For weeks now, cities across China have been shrouded in hazardous clouds of haze. It’s an issue that hits people where it counts. Can their kids breathe normally at school? Is smog knocking precious years off their life expectancy?
Ineffectual promises to tackle air pollution, settling layer upon layer over the past decade, have worn the public’s patience thin. Even the staunchly loyal Global Times, a spinoff of the Party’s official People’s Daily, warned recently that “heavy smog has also been corroding the government’s credibility.”
In the midst of these uncertainties, Chinese leaders are pushing to clear up their messaging and consolidate their hold on information. In an executive meeting of the State Council on January 4, Premier Li Keqiang offered hints of tremors underfoot as he instructed the heads of government ministries, according to a widely-shared report by The Beijing News, to “offer timely and active responses to the concerns of the public, giving society an expectation of stability.”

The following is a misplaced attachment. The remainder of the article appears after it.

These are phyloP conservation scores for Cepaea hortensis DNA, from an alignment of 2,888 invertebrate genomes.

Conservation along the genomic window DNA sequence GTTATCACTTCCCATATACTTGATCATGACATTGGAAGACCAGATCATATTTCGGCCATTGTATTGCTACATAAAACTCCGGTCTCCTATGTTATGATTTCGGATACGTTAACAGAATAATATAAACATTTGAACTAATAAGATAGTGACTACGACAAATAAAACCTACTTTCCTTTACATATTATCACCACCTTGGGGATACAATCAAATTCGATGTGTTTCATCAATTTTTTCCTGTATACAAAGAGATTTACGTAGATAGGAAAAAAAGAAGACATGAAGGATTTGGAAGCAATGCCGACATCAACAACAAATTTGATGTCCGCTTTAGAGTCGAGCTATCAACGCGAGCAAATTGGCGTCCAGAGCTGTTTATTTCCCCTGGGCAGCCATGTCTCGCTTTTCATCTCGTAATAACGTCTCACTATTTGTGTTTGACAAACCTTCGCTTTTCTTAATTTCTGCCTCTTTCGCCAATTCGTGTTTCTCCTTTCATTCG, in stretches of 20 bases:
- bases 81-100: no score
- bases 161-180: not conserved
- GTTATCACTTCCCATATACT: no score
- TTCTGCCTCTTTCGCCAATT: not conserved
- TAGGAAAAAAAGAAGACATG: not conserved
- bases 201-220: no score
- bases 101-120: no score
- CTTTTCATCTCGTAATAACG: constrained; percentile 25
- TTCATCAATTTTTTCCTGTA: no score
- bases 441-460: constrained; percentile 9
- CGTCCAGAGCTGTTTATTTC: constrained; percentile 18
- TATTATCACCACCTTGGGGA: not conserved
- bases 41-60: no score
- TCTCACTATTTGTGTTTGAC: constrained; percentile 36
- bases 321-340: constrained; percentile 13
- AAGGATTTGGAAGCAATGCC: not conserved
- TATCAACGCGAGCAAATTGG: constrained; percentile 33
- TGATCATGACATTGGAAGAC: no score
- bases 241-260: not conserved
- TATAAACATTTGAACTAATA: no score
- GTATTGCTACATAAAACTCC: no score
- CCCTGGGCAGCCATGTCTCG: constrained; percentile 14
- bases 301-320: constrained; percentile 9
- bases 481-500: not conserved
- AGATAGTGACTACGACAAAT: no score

The day after the meeting, Premier Li reportedly issued written instructions urging departments to “make their voices heard in a timely and active manner” on issues such as air pollution, “being practical and realistic in explaining the situation.”
According to state media reports, it was from Li’s remarks on January 4 that a new column on the Chinese government website called Ministerial Voices was “expeditiously born.”
Ministerial Voices is apparently intended as a fast-tracking — by the glacial standards of Chinese government disclosure— of the release of prepared transcripts from press conferences. Shortly after Chinese Finance Minister Xu Shaoshi closed his press conference on January 10, offering “the latest ‘authoritative reading’ on China’s economy,” a transcript of the event was made available through the new column.
But this is so far the first and only rapid response. The previous entry on Ministerial Voices was a prepared transcript, posted on January 7, of the January 6 press conference by Chen Jining, China’s environmental minister, on the vexing pollution issue.